Social work and end-of-life care

Social work is important in end-of-life care

End-of-life care doctors should think about child protection

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The GMC’s advice to doctors on what they should do in child protection matters was updated in July. Why am I commenting on this on a blog about end-of-life care? Partly because the advice makes it clear that doctors working with adult patients  should be aware of risks their patients might pose to children. A patient’s increasing frailty, or their worries about their health may precipitate a crisis in the care of a child.

The fact that they are at the end of life also means that children in their lives are going to be cared for by someone else. What are the plans? Even if they are grandparents, their care or involvement in their grandchildren’s life, may be keeping children safe, and their death may mean that a parent is more under pressure and a child more at risk.

So end-of-life care doctors should be looking round at the children in the lives of their patients. Of course, their worries are likely to be passed straight on to social workers: palliative care social workers if available or…just what are the arrangements in your end-of-life care services for worries about child protection?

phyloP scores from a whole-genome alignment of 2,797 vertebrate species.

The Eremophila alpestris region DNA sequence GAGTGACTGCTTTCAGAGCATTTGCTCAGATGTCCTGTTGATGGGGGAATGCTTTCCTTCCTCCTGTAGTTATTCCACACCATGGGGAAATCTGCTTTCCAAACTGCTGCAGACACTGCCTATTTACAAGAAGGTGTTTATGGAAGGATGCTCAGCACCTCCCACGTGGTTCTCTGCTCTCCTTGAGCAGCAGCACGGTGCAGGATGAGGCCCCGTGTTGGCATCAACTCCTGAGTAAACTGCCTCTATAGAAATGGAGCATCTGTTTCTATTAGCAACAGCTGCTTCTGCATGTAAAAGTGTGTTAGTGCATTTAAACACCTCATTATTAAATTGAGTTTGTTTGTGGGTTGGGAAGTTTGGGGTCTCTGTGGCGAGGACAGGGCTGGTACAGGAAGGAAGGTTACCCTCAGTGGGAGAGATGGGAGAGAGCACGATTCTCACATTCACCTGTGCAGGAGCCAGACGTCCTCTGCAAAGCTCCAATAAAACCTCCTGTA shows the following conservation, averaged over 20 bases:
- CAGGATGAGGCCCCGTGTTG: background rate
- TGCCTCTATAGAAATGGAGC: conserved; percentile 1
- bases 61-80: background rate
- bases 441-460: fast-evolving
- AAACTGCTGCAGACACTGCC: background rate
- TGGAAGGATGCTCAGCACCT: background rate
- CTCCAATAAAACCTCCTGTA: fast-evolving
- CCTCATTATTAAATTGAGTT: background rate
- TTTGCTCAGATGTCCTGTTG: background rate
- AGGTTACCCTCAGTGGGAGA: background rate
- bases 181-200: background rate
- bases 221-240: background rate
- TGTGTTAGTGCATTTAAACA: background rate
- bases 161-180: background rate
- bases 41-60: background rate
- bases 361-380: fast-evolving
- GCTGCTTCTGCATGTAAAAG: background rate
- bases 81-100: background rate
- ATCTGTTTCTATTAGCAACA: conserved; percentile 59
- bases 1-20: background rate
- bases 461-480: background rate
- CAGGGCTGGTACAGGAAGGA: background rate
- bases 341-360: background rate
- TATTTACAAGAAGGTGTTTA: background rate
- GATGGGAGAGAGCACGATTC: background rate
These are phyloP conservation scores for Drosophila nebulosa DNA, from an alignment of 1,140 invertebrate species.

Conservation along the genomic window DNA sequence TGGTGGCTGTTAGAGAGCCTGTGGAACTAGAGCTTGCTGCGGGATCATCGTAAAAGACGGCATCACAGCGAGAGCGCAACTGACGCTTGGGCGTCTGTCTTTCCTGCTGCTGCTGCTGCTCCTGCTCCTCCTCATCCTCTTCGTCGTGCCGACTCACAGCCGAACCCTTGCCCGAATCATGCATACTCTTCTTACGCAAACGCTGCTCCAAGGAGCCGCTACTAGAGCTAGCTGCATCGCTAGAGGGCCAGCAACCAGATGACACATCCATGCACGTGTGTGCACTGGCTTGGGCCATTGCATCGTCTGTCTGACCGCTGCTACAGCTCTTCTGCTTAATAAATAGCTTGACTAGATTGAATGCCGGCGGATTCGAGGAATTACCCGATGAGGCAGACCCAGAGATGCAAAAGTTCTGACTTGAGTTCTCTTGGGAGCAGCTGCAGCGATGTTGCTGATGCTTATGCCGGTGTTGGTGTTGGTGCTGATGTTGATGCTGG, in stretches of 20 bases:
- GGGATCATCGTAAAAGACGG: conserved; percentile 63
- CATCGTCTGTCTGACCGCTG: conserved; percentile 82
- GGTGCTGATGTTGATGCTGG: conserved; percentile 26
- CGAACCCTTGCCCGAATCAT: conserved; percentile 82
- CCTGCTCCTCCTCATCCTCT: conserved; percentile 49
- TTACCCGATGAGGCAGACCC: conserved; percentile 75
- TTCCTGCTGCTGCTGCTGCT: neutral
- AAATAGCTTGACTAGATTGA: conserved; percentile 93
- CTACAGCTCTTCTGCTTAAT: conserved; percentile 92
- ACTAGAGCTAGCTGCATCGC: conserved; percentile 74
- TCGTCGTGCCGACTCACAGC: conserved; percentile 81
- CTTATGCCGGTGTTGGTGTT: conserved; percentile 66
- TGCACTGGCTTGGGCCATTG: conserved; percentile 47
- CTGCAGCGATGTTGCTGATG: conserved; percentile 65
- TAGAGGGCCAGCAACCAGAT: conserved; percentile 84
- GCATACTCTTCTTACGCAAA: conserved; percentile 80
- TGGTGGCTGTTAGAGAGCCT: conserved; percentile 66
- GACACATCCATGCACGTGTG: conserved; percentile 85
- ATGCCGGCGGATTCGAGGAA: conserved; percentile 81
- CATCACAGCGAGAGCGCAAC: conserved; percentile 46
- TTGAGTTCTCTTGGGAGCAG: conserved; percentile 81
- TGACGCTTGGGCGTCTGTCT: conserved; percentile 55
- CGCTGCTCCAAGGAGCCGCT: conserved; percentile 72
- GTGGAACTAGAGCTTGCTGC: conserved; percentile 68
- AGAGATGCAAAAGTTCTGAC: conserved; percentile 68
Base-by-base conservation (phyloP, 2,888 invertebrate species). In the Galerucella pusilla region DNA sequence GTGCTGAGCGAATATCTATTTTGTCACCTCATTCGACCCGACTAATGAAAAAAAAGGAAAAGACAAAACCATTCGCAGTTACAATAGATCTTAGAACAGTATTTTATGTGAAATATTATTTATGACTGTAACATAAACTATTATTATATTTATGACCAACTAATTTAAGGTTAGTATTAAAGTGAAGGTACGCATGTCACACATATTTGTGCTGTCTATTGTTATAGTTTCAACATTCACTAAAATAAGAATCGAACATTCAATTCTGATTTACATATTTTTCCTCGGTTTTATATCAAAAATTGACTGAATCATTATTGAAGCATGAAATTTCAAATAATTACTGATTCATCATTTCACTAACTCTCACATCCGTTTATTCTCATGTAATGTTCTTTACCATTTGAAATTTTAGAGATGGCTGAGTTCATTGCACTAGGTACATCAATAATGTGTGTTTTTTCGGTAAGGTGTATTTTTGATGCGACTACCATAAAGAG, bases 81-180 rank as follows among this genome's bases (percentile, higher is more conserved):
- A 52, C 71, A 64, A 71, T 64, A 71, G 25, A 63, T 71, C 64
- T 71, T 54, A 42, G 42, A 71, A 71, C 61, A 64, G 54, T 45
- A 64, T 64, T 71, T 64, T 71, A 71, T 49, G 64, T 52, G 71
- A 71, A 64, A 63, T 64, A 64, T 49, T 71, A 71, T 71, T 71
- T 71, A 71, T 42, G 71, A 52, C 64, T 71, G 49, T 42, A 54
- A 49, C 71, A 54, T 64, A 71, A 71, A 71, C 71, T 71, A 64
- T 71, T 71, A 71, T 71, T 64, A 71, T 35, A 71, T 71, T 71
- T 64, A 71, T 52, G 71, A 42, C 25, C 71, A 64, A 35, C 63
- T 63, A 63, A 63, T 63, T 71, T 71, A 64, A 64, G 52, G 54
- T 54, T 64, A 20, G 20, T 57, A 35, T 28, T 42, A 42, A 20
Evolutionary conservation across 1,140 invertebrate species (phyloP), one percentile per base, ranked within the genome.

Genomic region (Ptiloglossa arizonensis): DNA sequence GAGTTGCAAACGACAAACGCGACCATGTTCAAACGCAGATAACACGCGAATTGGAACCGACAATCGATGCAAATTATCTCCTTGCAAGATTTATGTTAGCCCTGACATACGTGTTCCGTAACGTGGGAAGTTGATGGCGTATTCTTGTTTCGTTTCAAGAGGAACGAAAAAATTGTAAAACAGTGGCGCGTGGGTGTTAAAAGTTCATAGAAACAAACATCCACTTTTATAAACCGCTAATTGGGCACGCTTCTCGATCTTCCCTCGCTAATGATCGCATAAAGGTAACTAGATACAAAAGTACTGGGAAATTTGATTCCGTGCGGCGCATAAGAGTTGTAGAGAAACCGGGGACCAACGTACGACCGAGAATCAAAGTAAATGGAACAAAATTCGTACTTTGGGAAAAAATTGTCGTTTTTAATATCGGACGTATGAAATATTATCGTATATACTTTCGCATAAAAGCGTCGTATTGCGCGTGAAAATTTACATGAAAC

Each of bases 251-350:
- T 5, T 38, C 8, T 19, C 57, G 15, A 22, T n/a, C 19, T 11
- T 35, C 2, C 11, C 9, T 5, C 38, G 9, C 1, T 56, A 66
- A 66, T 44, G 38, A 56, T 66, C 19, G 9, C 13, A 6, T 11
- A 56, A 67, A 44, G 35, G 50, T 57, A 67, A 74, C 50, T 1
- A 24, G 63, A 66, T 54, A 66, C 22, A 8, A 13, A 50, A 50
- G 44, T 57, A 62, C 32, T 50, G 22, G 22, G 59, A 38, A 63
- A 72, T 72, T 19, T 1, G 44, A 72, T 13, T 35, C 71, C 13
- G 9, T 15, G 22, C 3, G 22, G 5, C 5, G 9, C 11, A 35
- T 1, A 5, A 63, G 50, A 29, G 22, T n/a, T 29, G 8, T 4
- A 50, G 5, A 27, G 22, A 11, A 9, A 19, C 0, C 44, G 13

Another reason for making sure that there are social workers in end-of-life care services. And if you’re a child protection practitioner involved with doctors in some other connection, you might need to think through how to bring this to your medical colleagues’ attention. Because, bearing in mind the large number of ‘musts’ in this document (the GMC says ‘must’ means they’re potentially in trouble if they don’t do it) they ought to be concerning themselves with this.

Link to the GMC guidance on doctors’ responsibilities in child protection

Citation: General Medical Council (2012) Protecting children and young people: the responsibilities of all doctors. Manchester: GMC.

 

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Written by Malcolm Payne

7 August 2012 at 12:33 pm

Posted in care, children, social work

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